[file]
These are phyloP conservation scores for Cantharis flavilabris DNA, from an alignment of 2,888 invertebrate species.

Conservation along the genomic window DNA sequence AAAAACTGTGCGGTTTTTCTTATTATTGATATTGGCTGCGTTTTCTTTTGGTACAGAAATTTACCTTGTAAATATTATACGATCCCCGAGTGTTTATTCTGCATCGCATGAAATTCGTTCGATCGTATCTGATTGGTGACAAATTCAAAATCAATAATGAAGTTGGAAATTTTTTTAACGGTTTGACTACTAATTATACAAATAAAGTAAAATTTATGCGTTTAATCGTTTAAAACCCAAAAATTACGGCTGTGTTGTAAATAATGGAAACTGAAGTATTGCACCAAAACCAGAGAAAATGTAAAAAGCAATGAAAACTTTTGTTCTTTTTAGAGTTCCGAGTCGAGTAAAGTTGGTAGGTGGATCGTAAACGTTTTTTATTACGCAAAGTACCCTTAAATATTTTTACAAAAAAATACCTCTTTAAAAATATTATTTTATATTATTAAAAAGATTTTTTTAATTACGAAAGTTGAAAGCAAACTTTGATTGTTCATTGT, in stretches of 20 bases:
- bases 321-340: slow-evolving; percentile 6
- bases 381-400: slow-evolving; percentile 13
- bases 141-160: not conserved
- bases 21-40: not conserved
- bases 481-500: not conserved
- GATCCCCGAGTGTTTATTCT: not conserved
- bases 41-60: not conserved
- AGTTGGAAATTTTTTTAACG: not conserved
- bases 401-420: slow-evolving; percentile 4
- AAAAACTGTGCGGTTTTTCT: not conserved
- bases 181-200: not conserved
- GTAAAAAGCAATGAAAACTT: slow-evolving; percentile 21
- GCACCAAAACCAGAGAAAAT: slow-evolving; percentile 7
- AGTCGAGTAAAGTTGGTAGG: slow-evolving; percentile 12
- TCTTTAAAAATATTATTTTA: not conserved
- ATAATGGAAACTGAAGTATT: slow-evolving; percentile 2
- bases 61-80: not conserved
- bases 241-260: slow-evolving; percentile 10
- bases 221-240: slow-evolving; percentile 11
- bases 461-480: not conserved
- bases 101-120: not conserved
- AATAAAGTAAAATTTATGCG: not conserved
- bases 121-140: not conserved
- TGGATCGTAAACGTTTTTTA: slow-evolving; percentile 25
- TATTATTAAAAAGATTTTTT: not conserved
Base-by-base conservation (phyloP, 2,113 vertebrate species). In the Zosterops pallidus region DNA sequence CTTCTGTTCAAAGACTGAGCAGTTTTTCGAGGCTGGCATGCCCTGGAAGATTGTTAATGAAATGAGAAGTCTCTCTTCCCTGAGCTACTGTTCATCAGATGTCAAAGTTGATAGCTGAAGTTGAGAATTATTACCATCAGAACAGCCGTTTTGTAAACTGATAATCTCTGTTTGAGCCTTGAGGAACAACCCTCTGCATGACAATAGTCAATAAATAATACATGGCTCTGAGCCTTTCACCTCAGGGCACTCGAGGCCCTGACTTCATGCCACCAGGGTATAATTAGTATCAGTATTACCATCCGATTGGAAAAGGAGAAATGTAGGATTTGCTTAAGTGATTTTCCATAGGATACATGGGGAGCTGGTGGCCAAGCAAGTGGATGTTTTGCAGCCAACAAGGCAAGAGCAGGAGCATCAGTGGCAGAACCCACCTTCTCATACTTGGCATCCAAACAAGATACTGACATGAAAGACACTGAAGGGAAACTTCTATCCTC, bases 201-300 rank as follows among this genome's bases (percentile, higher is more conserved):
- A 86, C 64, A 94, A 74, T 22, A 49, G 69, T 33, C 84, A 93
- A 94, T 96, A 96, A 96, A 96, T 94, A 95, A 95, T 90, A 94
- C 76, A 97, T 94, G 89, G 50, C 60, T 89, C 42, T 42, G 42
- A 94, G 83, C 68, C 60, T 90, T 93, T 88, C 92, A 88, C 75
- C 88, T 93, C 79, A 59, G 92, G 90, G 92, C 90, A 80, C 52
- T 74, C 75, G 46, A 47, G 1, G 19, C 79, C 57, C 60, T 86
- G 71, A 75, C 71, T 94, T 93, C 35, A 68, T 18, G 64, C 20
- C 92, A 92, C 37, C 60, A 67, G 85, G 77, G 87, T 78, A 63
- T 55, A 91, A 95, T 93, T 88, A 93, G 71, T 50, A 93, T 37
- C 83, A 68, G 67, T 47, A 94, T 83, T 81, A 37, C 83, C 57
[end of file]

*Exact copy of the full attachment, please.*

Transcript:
These are phyloP conservation scores for Cantharis flavilabris DNA, from an alignment of 2,888 invertebrate species.

Conservation along the genomic window DNA sequence AAAAACTGTGCGGTTTTTCTTATTATTGATATTGGCTGCGTTTTCTTTTGGTACAGAAATTTACCTTGTAAATATTATACGATCCCCGAGTGTTTATTCTGCATCGCATGAAATTCGTTCGATCGTATCTGATTGGTGACAAATTCAAAATCAATAATGAAGTTGGAAATTTTTTTAACGGTTTGACTACTAATTATACAAATAAAGTAAAATTTATGCGTTTAATCGTTTAAAACCCAAAAATTACGGCTGTGTTGTAAATAATGGAAACTGAAGTATTGCACCAAAACCAGAGAAAATGTAAAAAGCAATGAAAACTTTTGTTCTTTTTAGAGTTCCGAGTCGAGTAAAGTTGGTAGGTGGATCGTAAACGTTTTTTATTACGCAAAGTACCCTTAAATATTTTTACAAAAAAATACCTCTTTAAAAATATTATTTTATATTATTAAAAAGATTTTTTTAATTACGAAAGTTGAAAGCAAACTTTGATTGTTCATTGT, in stretches of 20 bases:
- bases 321-340: slow-evolving; percentile 6
- bases 381-400: slow-evolving; percentile 13
- bases 141-160: not conserved
- bases 21-40: not conserved
- bases 481-500: not conserved
- GATCCCCGAGTGTTTATTCT: not conserved
- bases 41-60: not conserved
- AGTTGGAAATTTTTTTAACG: not conserved
- bases 401-420: slow-evolving; percentile 4
- AAAAACTGTGCGGTTTTTCT: not conserved
- bases 181-200: not conserved
- GTAAAAAGCAATGAAAACTT: slow-evolving; percentile 21
- GCACCAAAACCAGAGAAAAT: slow-evolving; percentile 7
- AGTCGAGTAAAGTTGGTAGG: slow-evolving; percentile 12
- TCTTTAAAAATATTATTTTA: not conserved
- ATAATGGAAACTGAAGTATT: slow-evolving; percentile 2
- bases 61-80: not conserved
- bases 241-260: slow-evolving; percentile 10
- bases 221-240: slow-evolving; percentile 11
- bases 461-480: not conserved
- bases 101-120: not conserved
- AATAAAGTAAAATTTATGCG: not conserved
- bases 121-140: not conserved
- TGGATCGTAAACGTTTTTTA: slow-evolving; percentile 25
- TATTATTAAAAAGATTTTTT: not conserved
Base-by-base conservation (phyloP, 2,113 vertebrate species). In the Zosterops pallidus region DNA sequence CTTCTGTTCAAAGACTGAGCAGTTTTTCGAGGCTGGCATGCCCTGGAAGATTGTTAATGAAATGAGAAGTCTCTCTTCCCTGAGCTACTGTTCATCAGATGTCAAAGTTGATAGCTGAAGTTGAGAATTATTACCATCAGAACAGCCGTTTTGTAAACTGATAATCTCTGTTTGAGCCTTGAGGAACAACCCTCTGCATGACAATAGTCAATAAATAATACATGGCTCTGAGCCTTTCACCTCAGGGCACTCGAGGCCCTGACTTCATGCCACCAGGGTATAATTAGTATCAGTATTACCATCCGATTGGAAAAGGAGAAATGTAGGATTTGCTTAAGTGATTTTCCATAGGATACATGGGGAGCTGGTGGCCAAGCAAGTGGATGTTTTGCAGCCAACAAGGCAAGAGCAGGAGCATCAGTGGCAGAACCCACCTTCTCATACTTGGCATCCAAACAAGATACTGACATGAAAGACACTGAAGGGAAACTTCTATCCTC, bases 201-300 rank as follows among this genome's bases (percentile, higher is more conserved):
- A 86, C 64, A 94, A 74, T 22, A 49, G 69, T 33, C 84, A 93
- A 94, T 96, A 96, A 96, A 96, T 94, A 95, A 95, T 90, A 94
- C 76, A 97, T 94, G 89, G 50, C 60, T 89, C 42, T 42, G 42
- A 94, G 83, C 68, C 60, T 90, T 93, T 88, C 92, A 88, C 75
- C 88, T 93, C 79, A 59, G 92, G 90, G 92, C 90, A 80, C 52
- T 74, C 75, G 46, A 47, G 1, G 19, C 79, C 57, C 60, T 86
- G 71, A 75, C 71, T 94, T 93, C 35, A 68, T 18, G 64, C 20
- C 92, A 92, C 37, C 60, A 67, G 85, G 77, G 87, T 78, A 63
- T 55, A 91, A 95, T 93, T 88, A 93, G 71, T 50, A 93, T 37
- C 83, A 68, G 67, T 47, A 94, T 83, T 81, A 37, C 83, C 57